A portrait of a Nigerian princess that was lost for more than 40 years has been found in a London flat and will be sold at an auction screened live in Lagos, allowing Nigerian art lovers to make bids direct from the West African mega-city.
“Tutu”, by Nigeria’s best-known modern artist Ben Enwonwu, was painted in 1974 and appeared at an art show in Lagos the following year but its whereabouts after that were unknown until it re-surfaced in north London.
“The fact that she’s been lost for all these years and finally discovered is, is truly an amazing thing,” said Eliza Sawyer, specialist of African art at London’s Bonhams auction house where the painting is on display.
She said ‘‘painted just after the end of the Nigerian Biafran conflict, she does symbolise this moment of reconciliation and hope for the nation. I think the fact that she is also the most famous portrait by the nation’s most famous artist is also incredibly significant’‘.
It had come as a shock to find the painting hanging in a north London home where specialists were called to examine it, because there had been several wild goose chases in the past in search of the originals. The owners did not wish to be identified.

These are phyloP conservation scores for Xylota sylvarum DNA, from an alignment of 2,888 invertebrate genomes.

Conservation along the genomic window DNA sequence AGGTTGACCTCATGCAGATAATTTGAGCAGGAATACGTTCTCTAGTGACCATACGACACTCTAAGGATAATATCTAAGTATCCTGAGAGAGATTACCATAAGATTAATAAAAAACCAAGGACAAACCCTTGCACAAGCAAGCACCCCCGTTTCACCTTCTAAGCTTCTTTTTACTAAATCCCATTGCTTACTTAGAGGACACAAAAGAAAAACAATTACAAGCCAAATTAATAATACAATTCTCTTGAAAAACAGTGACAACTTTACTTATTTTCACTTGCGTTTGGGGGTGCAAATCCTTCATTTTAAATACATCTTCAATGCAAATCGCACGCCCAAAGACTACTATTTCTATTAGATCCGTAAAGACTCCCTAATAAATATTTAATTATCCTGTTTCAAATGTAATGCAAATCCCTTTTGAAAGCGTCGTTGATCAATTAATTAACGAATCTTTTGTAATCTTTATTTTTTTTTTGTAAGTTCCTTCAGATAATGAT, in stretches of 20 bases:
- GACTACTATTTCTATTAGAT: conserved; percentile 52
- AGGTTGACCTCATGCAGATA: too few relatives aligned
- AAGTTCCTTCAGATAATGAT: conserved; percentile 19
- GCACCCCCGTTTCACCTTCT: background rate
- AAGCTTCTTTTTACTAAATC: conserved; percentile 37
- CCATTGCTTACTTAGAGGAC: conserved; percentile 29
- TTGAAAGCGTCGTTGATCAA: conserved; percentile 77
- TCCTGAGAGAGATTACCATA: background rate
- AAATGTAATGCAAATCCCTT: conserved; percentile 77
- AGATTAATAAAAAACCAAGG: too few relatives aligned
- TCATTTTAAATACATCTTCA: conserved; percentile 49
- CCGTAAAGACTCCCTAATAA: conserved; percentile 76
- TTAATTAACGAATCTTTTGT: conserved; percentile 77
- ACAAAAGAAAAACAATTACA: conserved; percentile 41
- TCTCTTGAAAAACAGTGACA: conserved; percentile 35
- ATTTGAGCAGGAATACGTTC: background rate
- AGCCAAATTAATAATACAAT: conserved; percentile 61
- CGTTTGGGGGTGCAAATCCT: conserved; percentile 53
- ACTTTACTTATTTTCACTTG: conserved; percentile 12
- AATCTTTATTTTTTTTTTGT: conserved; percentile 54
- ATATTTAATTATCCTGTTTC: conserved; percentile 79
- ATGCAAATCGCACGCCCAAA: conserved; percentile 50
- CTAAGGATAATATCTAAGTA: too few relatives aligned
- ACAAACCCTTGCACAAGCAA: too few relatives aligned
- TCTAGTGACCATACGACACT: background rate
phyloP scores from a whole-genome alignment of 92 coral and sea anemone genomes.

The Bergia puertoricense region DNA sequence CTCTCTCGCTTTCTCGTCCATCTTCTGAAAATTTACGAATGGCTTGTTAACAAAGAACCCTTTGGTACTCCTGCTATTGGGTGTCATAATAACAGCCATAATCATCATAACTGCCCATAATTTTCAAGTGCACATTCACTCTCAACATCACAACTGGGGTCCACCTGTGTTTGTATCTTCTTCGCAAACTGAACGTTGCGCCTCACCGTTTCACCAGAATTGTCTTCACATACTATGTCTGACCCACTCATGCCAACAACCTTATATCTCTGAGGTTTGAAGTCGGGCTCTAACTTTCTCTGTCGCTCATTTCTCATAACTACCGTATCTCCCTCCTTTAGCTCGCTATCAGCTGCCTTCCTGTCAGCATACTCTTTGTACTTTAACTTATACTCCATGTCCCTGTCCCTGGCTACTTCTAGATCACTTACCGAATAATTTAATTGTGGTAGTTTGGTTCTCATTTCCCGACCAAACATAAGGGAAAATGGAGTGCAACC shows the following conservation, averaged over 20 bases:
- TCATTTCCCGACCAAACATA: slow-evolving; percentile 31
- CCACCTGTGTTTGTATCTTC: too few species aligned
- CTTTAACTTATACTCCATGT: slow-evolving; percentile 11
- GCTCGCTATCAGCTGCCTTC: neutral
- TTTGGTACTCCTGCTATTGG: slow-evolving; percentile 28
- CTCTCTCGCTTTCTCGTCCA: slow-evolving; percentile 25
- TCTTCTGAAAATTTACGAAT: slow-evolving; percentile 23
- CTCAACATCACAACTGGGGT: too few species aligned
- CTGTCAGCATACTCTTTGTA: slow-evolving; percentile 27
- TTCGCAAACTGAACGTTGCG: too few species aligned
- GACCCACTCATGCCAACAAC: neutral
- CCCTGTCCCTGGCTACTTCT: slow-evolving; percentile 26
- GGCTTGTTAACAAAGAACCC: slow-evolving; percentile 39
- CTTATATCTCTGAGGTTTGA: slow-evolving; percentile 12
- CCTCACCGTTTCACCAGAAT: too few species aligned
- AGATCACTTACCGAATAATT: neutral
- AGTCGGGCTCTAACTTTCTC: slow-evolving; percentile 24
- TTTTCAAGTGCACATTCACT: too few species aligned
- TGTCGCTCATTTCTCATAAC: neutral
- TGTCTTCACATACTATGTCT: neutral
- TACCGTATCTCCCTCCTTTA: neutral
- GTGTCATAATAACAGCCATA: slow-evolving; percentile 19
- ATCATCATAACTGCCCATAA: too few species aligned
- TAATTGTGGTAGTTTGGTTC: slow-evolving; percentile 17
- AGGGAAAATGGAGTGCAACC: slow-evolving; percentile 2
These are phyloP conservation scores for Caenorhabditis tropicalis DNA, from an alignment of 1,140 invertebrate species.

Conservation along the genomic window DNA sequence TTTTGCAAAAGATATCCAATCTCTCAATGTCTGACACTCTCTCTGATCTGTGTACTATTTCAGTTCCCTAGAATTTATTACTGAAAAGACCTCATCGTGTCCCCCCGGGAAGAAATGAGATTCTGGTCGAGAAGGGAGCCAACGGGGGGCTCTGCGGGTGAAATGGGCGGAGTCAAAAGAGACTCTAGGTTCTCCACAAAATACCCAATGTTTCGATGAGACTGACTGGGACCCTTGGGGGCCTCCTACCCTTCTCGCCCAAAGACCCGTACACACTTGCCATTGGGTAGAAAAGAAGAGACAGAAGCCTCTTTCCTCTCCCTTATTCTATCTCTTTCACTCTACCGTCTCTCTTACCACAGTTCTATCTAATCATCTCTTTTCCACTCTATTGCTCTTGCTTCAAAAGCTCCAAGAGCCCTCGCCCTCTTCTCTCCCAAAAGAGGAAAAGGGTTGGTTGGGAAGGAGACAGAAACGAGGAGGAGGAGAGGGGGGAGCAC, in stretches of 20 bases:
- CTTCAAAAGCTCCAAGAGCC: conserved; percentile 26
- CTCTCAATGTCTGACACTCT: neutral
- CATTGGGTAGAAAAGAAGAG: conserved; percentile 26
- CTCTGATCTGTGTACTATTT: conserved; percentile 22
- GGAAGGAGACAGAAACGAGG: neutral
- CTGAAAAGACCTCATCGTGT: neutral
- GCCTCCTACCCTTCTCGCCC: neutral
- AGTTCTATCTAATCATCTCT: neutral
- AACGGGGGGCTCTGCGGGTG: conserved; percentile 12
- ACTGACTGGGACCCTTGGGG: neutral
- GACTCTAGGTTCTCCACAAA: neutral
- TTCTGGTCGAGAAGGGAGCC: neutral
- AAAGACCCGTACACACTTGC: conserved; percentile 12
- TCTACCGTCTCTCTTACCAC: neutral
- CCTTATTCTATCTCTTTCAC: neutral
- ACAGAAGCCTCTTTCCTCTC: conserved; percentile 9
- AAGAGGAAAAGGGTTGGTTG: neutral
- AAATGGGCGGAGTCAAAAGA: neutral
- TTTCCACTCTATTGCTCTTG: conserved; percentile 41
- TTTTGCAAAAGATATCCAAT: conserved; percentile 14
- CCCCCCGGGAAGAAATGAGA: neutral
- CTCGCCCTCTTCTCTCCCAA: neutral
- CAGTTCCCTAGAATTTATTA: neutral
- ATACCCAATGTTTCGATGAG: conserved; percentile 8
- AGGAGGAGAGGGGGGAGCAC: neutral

The portrait of Adetutu Ademiluyi, who was a grand-daughter of a revered traditional ruler from the Yoruba ethnic group, holds special significance in Nigeria as a symbol of national reconciliation after the 1967-1970 Biafran War.
Enwonwu belonged to the Igbo ethnic group, the largest in the southeastern region of Nigeria that had tried to secede under the name of Biafra. The Yoruba people, whose homeland is in the southwest, were mostly on the opposing side in the war.
Enwonwu painted three versions of the portrait. The other two remain lost, although prints first made in the 1970s have been in circulation ever since and the images are familiar to many Nigerians. Enwonwu died in 1994.
Nigerian author Ben Okri said the find was on the same scale as an “important archaeological discovery,” and that the painting was the Mona Lisa of African art.
“We have to talk about the cultural significance in Africa and I go further than that as to say its cultural significance for the art of our times. And I think one would have to locate first of all in the fact of its own legend. I think people have begun to think of Tutu as being, kind of…I hate to use comparisons like that because they’re evidently unsatisfactory. But it has begun to be thought of as kind of like the Mona Lisa of African art”, Ben said.
The work will be sold on February 28 in an auction at Bonhams in London that will be shown live at the Wheatbaker, a boutique hotel popular with artists in Ikoyi, a wealthy neighbourhood of Lagos.
The price estimate is between 200,000 and 300,000 pounds ($277,600-$416,400).